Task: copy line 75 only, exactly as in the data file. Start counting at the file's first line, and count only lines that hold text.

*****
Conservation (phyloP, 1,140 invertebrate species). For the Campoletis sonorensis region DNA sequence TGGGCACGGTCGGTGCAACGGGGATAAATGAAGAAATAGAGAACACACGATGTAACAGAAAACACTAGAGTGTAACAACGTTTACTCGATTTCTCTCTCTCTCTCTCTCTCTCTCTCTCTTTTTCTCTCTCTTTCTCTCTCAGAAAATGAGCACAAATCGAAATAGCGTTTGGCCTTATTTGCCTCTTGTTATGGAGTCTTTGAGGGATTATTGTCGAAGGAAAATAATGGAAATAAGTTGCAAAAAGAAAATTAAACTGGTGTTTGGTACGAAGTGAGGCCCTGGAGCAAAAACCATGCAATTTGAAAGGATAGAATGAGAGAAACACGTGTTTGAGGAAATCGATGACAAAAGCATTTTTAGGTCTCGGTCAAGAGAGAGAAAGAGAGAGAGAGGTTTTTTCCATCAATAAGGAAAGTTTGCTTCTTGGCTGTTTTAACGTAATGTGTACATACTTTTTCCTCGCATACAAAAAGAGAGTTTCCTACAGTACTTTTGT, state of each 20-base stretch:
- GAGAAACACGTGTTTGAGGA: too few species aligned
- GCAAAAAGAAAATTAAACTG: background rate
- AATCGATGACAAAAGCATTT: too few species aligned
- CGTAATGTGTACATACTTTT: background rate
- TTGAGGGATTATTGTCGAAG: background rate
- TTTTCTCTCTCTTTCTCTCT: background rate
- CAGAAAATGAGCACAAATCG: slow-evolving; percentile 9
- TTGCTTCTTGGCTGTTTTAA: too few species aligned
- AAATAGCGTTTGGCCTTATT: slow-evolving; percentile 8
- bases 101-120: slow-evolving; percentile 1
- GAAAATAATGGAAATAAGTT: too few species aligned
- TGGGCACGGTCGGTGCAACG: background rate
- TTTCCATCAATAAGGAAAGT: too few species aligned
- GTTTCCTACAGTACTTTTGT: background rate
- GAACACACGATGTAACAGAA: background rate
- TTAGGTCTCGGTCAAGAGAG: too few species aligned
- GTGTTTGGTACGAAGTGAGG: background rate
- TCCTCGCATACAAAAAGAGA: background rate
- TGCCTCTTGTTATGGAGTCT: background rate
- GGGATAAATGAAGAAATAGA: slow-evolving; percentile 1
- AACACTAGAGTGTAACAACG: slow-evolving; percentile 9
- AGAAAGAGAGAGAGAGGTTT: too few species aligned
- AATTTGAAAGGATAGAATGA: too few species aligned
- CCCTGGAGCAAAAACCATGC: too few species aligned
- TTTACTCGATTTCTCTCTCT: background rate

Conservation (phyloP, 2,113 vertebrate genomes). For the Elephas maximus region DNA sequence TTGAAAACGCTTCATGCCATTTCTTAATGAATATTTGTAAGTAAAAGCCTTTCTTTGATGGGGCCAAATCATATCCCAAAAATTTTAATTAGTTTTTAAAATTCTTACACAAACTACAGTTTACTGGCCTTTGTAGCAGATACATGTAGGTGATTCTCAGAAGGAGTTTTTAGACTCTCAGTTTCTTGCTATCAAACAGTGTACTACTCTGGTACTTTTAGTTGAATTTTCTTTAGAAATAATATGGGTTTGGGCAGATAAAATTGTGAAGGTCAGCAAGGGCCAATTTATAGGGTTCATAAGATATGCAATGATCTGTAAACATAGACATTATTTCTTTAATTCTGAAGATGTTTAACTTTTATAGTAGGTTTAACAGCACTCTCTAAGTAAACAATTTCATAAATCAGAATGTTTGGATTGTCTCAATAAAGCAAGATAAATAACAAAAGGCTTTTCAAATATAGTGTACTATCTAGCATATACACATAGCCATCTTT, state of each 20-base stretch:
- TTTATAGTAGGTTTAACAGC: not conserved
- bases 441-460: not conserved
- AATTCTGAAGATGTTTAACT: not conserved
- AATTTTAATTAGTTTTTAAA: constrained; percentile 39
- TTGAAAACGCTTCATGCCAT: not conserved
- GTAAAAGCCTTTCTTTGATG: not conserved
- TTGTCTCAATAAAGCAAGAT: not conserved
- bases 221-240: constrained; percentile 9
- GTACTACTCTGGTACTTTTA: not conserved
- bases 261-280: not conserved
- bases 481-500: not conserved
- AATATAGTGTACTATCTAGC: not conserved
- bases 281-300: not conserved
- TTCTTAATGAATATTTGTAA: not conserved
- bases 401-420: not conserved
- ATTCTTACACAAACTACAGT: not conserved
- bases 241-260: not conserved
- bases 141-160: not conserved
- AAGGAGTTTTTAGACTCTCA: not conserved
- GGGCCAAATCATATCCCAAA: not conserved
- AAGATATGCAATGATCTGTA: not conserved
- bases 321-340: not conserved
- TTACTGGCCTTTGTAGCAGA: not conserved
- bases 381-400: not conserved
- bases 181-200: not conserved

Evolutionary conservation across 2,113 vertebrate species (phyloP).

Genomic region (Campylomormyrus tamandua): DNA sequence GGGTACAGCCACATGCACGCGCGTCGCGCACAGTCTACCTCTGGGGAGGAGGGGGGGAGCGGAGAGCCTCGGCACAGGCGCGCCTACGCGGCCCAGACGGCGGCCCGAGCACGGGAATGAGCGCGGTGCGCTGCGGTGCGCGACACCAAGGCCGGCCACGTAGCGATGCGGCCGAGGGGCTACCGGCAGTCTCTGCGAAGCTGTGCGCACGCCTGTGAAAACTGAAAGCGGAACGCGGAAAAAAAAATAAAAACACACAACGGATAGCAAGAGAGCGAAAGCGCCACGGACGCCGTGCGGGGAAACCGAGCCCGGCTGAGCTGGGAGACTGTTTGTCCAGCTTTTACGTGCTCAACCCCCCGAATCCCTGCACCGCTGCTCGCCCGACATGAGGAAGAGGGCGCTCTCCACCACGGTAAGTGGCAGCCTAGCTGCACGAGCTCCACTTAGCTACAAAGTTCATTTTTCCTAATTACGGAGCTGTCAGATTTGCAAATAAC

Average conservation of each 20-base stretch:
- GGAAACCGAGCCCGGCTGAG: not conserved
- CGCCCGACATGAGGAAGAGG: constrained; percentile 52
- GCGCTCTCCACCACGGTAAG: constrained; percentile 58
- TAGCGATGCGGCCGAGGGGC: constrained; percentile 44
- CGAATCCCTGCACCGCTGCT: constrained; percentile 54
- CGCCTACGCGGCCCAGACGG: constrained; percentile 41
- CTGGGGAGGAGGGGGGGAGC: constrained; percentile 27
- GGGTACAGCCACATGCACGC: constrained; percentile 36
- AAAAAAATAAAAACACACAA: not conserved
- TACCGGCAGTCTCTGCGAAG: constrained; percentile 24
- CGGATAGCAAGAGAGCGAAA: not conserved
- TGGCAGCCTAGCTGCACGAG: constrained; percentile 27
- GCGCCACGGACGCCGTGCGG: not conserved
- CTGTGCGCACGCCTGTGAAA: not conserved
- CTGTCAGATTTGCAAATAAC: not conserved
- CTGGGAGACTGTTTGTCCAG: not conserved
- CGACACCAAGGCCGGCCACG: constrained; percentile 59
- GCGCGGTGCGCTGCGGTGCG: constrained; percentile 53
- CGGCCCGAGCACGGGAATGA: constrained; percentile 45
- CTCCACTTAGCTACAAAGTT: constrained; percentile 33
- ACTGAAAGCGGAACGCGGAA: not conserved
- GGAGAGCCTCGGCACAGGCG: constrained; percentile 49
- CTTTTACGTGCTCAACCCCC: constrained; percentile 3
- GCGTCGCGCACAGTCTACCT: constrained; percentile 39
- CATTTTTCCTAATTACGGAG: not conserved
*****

- CTCCACTTAGCTACAAAGTT: constrained; percentile 33